image.png.3800a241e3c73d83be4728088ff28d35.png

50 minutes ago, Merlin Hawaii said:

And the panels in contact with the fillets are, after all, only a thin veneer, maybe 1/16" -1/8" thick.

A joint of 1/16" veneer to 1/16" veneer is not going to last long with only a fillet holding it together.

Most certainly not for 30 years and tens of thousands of miles

That's not just a cosmetic veneer - it's the skin of the pod. I'd bet 3/8" or so.

But the boat IS 27 years old and has crossed oceans?!?  So I'd say it's a pretty successful design. And has held together in some ugly weather before this.

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1 hour ago, Zonker said:

That's not just a cosmetic veneer - it's the skin of the pod. I'd bet 3/8" or so. But the boat IS 27 years old and has crossed oceans?!?  So I'd say it's a pretty successful design. And has held together in some ugly weather before this.

Russell built Humdinger the same way. It's 21 years old and is still in perfect condition despite some hard use.

hum2.jpg

hum3.jpg

hum5.jpg

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4 hours ago, Zonker said:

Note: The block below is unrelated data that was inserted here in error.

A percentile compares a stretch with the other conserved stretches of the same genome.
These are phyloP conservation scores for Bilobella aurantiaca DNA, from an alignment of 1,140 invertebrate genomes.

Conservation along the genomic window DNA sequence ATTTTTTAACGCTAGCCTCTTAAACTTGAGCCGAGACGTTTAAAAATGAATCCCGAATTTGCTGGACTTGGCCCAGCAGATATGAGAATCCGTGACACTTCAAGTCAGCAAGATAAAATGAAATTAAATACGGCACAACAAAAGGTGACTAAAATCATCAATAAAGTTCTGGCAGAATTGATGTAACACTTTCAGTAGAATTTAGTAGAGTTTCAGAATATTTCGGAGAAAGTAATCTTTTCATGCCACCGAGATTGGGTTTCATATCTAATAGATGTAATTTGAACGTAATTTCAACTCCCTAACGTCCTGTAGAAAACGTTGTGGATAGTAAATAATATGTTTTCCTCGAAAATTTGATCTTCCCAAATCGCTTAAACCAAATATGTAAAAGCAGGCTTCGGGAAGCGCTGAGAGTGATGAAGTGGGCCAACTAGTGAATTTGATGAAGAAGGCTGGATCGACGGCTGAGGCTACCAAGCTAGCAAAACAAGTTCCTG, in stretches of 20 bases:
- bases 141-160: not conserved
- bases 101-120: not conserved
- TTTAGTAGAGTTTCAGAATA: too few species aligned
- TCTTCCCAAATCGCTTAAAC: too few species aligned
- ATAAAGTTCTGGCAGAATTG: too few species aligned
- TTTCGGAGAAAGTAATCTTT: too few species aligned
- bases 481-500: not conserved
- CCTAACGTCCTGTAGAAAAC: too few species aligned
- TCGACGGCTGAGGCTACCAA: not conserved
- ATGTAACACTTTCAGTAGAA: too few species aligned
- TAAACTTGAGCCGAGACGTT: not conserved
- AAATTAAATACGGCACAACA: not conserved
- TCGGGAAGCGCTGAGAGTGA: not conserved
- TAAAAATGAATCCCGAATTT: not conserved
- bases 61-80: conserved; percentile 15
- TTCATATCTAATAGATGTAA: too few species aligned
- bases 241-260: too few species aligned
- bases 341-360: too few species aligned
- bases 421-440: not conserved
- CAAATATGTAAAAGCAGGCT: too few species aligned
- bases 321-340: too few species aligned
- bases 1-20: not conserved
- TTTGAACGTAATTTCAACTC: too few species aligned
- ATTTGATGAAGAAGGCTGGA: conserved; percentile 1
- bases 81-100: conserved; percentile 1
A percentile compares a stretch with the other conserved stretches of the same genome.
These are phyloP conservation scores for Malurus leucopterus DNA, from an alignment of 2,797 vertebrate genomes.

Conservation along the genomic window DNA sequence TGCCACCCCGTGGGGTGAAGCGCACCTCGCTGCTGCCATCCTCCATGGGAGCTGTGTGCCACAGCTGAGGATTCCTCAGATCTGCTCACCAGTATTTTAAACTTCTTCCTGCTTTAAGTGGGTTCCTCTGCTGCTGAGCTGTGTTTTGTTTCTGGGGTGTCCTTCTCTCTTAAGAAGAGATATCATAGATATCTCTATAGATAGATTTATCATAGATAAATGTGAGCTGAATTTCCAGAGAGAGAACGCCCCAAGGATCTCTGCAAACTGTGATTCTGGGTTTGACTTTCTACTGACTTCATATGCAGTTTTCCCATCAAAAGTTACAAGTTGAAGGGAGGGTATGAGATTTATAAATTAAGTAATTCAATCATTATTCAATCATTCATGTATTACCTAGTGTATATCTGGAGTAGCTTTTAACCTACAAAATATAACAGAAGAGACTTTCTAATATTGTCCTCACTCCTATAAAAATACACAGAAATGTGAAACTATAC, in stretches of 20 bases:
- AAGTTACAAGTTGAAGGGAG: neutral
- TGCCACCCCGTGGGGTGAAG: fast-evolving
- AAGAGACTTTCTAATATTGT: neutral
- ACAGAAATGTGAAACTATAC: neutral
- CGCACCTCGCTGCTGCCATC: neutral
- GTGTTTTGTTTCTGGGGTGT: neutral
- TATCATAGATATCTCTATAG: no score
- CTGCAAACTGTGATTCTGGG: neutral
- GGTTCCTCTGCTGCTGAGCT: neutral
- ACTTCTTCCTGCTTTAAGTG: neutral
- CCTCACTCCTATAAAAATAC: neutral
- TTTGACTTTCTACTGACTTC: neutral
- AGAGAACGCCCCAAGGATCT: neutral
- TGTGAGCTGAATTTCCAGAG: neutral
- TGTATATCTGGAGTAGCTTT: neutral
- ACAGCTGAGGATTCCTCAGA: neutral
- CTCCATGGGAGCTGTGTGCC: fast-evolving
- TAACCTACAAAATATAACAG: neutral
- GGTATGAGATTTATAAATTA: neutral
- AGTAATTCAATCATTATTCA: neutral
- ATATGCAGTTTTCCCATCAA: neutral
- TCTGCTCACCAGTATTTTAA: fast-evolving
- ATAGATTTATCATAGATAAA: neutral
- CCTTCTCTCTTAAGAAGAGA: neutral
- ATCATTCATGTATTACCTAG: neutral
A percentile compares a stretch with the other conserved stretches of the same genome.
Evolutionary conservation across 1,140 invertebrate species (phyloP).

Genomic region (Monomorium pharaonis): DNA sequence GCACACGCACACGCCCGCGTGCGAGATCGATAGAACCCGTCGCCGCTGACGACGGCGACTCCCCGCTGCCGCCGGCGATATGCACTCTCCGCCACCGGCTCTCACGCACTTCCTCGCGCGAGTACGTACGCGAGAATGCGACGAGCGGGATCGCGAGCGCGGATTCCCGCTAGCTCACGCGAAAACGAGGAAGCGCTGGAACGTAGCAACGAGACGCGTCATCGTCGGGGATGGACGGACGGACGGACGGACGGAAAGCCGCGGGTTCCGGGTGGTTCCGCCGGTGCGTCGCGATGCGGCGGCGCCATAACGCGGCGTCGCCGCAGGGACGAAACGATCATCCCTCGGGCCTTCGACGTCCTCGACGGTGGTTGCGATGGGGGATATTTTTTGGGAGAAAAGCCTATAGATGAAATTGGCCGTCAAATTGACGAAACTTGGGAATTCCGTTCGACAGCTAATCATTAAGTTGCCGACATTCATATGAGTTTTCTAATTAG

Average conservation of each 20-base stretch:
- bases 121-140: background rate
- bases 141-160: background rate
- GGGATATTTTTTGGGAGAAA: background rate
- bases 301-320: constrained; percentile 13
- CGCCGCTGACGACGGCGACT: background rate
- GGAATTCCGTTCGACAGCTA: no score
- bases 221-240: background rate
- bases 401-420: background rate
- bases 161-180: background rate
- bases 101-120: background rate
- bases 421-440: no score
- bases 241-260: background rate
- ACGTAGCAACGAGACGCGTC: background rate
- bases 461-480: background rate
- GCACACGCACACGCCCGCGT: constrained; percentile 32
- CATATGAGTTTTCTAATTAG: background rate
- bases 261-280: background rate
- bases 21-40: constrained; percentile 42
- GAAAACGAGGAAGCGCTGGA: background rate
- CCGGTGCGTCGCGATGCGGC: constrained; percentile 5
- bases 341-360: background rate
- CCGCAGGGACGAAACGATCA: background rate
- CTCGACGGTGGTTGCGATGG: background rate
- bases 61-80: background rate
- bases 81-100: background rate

I don't think so. That's the old way of building a plywood on frame boat but it hasn't been common for decades. Russell Brown (the builder) or Proasailor (who provided that construction picture) might chime in here. I suspect the panels are connected to frames and stringers with fillets but no mechanical fasteners except the few you can see here..  Look at the red circles - those are all structural fillets. They are holding the boat together, not fasteners.

image.png.3800a241e3c73d83be4728088ff28d35.png

That's not just a cosmetic veneer - it's the skin of the pod. I'd bet 3/8" or so.

But the boat IS 27 years old and has crossed oceans?!?  So I'd say it's a pretty successful design. And has held together in some ugly weather before this.

I think Merlin is referring to the veneer being one of the several layers of the plywood making up the skin of the pod. I would also agree with Oysterhead that the joint would  have been substantially stronger with a double bias tape over the fillet.